RFC 2396: Uniform Resource Identifiers (URI): Generic Syntax
RFC 2732: Format for Literal IPv6 Addresses in URLs
URISyntaxException

Class URI, URI resolve(String)

Constructs a new URI by parsing the given string and then resolving it against this URI.

This convenience method works as if invoking it were equivalent to evaluating the expression {@link #resolve(java.net.URI) resolve}(new URI.{@link #create(String) create}(str)).

@param str The string to be parsed into a URI @return The resulting URI @throws NullPointerException If str is null @throws IllegalArgumentException If the given string violates RFC 2396

Class URL

Class URL represents a Uniform Resource Locator a pointer to a "resource" on the World Wide Web. A resource can be something as simple as a file or a directory or it can be a reference to a more complicated object such as a query to a database or to a search engine. More information on the types of URLs and their formats can be found at:
http://archive.ncsa.uiuc.edu:80/SDG/Software/Mosaic/Demo/url-primer.html

In general a URL can be broken into several parts. The previous example of a URL indicates that the protocol to use is http (HyperText Transfer Protocol) and that the information resides on a host machine named www.ncsa.uiuc.edu. The information on that host machine is named /demowebSDG/Software/Mosaic/Demo/url-primer.html. The exact meaning of this name on the host machine is both protocol dependent and host dependent. The information normally resides in a file but it could be generated on the fly. This component of the URL is called the path component.

A URL can optionally specify a "port" which is the port number to which the TCP connection is made on the remote host machine. If the port is not specified the default port for the protocol is used instead. For example the default port for http is 80. An alternative port could be specified as:

 http://archive.ncsa.uiuc.edu:80/SDG/Software/Mosaic/Demo/url-primer.html 

The syntax of URL is defined by RFC 2396: Uniform Resource Identifiers (URI): Generic Syntax amended by RFC 2732: Format for Literal IPv6 Addresses in URLs.

A URL may have appended to it a "fragment" also known as a "ref" or a "reference". The fragment is indicated by the sharp sign character "#" followed by more characters. For example

 http://java.sun.com/index.html#chapter1 

This fragment is not technically part of the URL. Rather it indicates that after the specified resource is retrieved the application is specifically interested in that part of the document that has the tag chapter1 attached to it. The meaning of a tag is resource specific.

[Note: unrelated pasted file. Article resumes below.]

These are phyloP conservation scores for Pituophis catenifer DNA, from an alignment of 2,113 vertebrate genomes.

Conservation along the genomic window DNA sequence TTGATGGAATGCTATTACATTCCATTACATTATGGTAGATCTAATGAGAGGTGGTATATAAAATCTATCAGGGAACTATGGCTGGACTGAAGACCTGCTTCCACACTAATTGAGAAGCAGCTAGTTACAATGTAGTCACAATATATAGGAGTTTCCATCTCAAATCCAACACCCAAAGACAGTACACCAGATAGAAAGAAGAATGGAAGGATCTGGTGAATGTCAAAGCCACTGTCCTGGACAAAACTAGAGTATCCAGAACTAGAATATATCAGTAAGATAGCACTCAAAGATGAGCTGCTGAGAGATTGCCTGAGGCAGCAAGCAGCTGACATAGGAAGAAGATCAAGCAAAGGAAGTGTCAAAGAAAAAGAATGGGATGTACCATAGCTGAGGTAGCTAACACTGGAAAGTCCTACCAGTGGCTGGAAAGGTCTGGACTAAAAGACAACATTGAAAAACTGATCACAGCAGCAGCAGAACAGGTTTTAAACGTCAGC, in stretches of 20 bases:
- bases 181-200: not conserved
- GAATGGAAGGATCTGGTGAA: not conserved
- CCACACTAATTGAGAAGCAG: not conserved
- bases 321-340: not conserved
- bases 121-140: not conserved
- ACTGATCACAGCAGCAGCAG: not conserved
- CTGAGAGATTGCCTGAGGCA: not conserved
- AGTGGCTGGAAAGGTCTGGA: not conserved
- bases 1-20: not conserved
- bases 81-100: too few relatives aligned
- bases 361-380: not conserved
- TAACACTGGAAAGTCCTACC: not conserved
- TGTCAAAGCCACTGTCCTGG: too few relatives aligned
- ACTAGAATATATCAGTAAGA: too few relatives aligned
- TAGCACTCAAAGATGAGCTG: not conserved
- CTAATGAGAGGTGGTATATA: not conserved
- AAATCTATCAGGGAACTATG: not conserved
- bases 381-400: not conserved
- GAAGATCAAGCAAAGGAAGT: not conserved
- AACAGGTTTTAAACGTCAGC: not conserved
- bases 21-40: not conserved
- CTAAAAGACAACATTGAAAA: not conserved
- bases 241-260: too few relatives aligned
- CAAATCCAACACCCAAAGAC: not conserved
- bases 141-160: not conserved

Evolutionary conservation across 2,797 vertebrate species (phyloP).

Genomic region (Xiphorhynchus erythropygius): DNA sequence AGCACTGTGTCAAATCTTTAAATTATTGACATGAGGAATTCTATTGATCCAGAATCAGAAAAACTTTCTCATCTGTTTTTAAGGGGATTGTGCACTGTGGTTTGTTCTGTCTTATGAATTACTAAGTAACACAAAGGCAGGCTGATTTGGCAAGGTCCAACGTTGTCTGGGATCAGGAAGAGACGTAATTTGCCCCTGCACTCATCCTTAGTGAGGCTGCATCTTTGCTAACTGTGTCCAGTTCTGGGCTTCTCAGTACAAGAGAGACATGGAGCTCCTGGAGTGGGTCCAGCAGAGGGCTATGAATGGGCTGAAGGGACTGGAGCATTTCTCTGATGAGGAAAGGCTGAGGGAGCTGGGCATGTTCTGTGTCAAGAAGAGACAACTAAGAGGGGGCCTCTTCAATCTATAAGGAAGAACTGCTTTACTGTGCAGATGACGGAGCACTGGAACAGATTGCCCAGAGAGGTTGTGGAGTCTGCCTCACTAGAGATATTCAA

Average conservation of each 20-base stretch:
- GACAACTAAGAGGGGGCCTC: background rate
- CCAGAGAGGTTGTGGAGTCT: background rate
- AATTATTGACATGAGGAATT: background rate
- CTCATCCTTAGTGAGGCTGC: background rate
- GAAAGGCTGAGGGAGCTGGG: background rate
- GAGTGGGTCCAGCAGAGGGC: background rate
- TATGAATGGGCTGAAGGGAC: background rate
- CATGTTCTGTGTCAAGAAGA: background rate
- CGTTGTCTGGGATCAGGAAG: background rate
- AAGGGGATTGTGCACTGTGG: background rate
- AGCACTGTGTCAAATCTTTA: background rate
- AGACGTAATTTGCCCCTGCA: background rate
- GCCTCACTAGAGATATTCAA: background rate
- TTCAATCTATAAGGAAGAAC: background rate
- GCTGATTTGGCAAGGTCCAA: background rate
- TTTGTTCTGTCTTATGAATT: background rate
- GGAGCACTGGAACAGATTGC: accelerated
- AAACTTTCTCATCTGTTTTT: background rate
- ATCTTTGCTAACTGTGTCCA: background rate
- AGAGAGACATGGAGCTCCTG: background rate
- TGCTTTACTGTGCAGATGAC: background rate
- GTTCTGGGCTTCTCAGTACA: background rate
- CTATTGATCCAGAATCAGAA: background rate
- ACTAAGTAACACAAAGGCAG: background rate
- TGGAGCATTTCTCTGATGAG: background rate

An application can also specify a "relative URL" which contains only enough information to reach the resource relative to another URL. Relative URLs are frequently used within HTML pages. For example if the contents of the URL:

 http://java.sun.com/index.html 
contained within it the relative URL:
 FAQ.html 
it would be a shorthand for:
 http://java.sun.com/FAQ.html 

The relative URL need not specify all the components of a URL. If the protocol host name or port number is missing the value is inherited from the fully specified URL. The file component must be specified. The optional fragment is not inherited. @author James Gosling @version 1.116 12117 02/0307/0102 @since JDK1.0

Class URL, String getFile()

Gets the file name of this URL. The returned file portion will be the same as getPath() plus the concatenation of the value of getQuery() if any. If there is no query portion this method and getPath() will return identical results. @return the file name of this URL or an empty string if one does not exist

Class URLClassLoader

This class loader is used to load classes and resources from a search path of URLs referring to both JAR files and directories. Any URL that ends with a '/' is assumed to refer to a directory. Otherwise the URL is assumed to refer to a JAR file which will be opened as needed.

The AccessControlContext of the thread that created the instance of URLClassLoader will be used when subsequently loading classes and resources.

The classes that are loaded are by default granted permission only to access the URLs specified when the URLClassLoader was created. @author David Connelly @version 1.74 1277 07/0318/0102 @since 1.2


Class URLConnection